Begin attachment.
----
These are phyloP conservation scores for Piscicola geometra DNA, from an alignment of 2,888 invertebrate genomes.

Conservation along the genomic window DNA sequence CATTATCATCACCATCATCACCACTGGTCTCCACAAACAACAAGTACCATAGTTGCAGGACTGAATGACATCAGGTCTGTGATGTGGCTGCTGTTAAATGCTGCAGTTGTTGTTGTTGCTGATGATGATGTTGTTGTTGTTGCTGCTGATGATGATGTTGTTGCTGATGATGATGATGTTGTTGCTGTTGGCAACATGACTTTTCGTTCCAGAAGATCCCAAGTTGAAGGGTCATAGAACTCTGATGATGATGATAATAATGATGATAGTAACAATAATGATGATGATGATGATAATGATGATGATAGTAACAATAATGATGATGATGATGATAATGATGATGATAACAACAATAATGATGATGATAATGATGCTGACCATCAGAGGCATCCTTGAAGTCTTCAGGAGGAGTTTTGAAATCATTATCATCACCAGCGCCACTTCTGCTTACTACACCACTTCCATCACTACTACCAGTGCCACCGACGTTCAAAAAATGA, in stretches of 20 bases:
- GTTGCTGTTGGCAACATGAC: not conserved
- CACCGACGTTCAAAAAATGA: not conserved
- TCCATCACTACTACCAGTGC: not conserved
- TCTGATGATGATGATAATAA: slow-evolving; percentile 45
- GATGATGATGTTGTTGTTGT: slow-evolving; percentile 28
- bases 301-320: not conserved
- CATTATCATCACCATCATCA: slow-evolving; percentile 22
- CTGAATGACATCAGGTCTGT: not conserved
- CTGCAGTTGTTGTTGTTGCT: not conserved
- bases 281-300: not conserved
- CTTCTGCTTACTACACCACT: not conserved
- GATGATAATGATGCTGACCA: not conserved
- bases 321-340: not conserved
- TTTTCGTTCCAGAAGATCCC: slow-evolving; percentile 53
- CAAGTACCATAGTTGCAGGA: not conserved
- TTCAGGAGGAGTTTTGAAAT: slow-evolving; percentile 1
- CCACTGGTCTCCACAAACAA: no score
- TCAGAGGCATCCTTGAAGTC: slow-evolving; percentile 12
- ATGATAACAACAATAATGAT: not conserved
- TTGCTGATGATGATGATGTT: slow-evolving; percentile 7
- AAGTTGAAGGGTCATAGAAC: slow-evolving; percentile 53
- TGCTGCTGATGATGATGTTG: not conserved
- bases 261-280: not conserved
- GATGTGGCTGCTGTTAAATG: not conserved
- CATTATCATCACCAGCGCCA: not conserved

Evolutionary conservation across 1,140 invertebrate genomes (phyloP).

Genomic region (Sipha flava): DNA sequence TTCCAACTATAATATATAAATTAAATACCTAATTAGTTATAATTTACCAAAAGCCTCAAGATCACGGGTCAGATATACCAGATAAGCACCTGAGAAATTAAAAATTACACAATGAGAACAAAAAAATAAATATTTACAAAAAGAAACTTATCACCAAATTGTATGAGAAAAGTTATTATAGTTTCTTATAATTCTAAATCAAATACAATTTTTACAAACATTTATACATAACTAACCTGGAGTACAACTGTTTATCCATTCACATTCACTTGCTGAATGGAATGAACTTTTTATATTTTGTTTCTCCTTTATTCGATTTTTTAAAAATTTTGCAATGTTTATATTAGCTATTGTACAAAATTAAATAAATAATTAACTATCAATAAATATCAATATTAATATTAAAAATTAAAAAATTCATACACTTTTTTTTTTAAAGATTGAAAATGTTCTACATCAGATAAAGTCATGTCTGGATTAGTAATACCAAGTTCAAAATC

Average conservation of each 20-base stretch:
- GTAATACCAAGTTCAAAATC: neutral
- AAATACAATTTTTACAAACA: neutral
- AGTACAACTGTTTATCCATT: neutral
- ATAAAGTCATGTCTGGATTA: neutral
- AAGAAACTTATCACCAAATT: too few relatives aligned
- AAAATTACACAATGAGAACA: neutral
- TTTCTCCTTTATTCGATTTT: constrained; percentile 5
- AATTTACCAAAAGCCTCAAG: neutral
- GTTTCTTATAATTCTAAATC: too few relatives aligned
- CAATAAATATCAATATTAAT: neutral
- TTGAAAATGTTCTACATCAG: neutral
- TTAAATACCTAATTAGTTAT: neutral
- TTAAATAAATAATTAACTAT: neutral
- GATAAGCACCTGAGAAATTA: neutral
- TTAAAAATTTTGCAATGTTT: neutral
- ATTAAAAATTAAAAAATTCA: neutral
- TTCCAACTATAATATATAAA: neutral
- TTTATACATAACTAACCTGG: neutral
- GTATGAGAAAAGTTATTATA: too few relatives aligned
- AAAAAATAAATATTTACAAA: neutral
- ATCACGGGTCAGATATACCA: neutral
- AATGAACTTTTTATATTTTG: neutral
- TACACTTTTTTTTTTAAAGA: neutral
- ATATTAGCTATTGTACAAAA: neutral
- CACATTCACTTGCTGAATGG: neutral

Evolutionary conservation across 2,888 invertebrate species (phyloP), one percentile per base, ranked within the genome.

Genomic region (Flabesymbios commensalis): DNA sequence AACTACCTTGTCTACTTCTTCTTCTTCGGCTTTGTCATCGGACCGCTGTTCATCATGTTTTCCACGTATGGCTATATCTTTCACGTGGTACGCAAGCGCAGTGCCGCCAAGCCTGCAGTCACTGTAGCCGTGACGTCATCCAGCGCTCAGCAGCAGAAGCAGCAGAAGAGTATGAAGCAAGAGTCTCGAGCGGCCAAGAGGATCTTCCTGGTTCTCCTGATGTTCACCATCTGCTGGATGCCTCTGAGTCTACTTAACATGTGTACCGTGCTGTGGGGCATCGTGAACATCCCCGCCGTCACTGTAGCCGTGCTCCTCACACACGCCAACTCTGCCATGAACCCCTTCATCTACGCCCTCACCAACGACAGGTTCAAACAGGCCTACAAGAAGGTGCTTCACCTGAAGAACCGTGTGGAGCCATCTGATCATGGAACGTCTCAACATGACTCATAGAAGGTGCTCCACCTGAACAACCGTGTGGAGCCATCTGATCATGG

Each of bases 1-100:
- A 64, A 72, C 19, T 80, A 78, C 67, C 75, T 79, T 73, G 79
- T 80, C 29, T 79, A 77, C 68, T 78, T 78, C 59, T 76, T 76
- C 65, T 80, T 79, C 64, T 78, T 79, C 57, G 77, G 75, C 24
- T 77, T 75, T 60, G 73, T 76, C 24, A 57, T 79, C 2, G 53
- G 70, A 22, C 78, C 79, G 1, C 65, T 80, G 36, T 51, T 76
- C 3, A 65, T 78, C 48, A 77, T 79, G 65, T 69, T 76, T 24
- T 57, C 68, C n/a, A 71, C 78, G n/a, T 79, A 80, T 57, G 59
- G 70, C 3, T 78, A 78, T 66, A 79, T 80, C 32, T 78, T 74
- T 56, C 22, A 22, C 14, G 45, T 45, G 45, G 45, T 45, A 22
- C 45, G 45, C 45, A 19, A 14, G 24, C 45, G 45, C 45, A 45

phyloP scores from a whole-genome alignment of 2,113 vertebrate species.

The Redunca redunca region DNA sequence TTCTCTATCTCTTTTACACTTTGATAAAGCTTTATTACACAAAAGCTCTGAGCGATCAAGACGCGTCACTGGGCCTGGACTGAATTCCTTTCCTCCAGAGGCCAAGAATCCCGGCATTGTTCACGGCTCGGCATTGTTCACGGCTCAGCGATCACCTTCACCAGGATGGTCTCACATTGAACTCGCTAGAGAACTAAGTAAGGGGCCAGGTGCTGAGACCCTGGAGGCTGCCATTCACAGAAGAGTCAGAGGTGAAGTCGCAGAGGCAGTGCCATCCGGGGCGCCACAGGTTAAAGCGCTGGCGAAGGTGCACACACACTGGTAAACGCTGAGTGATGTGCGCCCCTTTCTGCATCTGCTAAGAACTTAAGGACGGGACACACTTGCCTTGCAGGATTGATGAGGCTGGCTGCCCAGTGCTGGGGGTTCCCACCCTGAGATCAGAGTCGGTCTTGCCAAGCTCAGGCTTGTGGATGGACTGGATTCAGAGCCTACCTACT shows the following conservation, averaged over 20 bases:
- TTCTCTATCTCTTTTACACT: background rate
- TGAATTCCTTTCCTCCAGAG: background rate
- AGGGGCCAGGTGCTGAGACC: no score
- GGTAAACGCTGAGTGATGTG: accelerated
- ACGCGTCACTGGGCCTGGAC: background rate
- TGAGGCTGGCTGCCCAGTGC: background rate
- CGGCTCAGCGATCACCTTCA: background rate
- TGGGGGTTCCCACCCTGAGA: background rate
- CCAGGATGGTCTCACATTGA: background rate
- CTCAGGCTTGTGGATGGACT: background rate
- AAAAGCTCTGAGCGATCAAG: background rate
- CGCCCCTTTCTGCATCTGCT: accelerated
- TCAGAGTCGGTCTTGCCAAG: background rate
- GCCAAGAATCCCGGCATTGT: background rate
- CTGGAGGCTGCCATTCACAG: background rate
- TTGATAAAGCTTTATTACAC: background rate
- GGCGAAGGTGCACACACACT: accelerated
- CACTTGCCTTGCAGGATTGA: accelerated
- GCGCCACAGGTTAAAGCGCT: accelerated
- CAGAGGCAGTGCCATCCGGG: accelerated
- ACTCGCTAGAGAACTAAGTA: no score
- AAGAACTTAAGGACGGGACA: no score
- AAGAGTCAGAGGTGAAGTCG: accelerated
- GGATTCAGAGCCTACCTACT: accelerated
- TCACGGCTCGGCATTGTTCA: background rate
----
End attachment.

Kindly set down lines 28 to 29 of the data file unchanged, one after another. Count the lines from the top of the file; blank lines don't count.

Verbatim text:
Evolutionary conservation across 1,140 invertebrate genomes (phyloP).

Genomic region (Sipha flava): DNA sequence TTCCAACTATAATATATAAATTAAATACCTAATTAGTTATAATTTACCAAAAGCCTCAAGATCACGGGTCAGATATACCAGATAAGCACCTGAGAAATTAAAAATTACACAATGAGAACAAAAAAATAAATATTTACAAAAAGAAACTTATCACCAAATTGTATGAGAAAAGTTATTATAGTTTCTTATAATTCTAAATCAAATACAATTTTTACAAACATTTATACATAACTAACCTGGAGTACAACTGTTTATCCATTCACATTCACTTGCTGAATGGAATGAACTTTTTATATTTTGTTTCTCCTTTATTCGATTTTTTAAAAATTTTGCAATGTTTATATTAGCTATTGTACAAAATTAAATAAATAATTAACTATCAATAAATATCAATATTAATATTAAAAATTAAAAAATTCATACACTTTTTTTTTTAAAGATTGAAAATGTTCTACATCAGATAAAGTCATGTCTGGATTAGTAATACCAAGTTCAAAATC